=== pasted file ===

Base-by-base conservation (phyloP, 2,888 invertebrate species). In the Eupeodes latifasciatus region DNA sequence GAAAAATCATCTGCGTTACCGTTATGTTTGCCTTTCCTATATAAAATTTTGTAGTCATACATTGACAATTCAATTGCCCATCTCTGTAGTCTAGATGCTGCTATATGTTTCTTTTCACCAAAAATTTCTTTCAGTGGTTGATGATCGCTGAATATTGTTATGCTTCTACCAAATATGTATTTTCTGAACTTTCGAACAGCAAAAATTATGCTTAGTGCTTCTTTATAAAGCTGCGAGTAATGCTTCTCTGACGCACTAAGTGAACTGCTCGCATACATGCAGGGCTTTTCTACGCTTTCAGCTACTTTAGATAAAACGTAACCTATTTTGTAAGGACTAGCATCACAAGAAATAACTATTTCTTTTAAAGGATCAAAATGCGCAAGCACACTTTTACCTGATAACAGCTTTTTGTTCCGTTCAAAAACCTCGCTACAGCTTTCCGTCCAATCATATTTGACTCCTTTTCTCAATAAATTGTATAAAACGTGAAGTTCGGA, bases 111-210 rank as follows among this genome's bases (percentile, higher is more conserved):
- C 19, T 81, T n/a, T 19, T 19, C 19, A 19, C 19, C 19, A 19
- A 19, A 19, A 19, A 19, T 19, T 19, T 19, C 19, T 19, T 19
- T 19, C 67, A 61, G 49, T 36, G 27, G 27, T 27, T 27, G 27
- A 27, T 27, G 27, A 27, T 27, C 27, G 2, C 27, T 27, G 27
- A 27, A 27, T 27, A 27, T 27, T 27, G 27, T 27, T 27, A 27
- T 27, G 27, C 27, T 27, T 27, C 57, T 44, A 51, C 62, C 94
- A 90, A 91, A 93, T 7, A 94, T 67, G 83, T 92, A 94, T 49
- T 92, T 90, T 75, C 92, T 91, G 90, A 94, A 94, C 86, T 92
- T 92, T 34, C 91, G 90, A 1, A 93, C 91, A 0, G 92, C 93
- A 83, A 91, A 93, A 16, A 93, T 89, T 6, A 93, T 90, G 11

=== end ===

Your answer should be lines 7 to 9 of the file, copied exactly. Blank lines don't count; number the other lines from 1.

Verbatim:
- T 27, G 27, C 27, T 27, T 27, C 57, T 44, A 51, C 62, C 94
- A 90, A 91, A 93, T 7, A 94, T 67, G 83, T 92, A 94, T 49
- T 92, T 90, T 75, C 92, T 91, G 90, A 94, A 94, C 86, T 92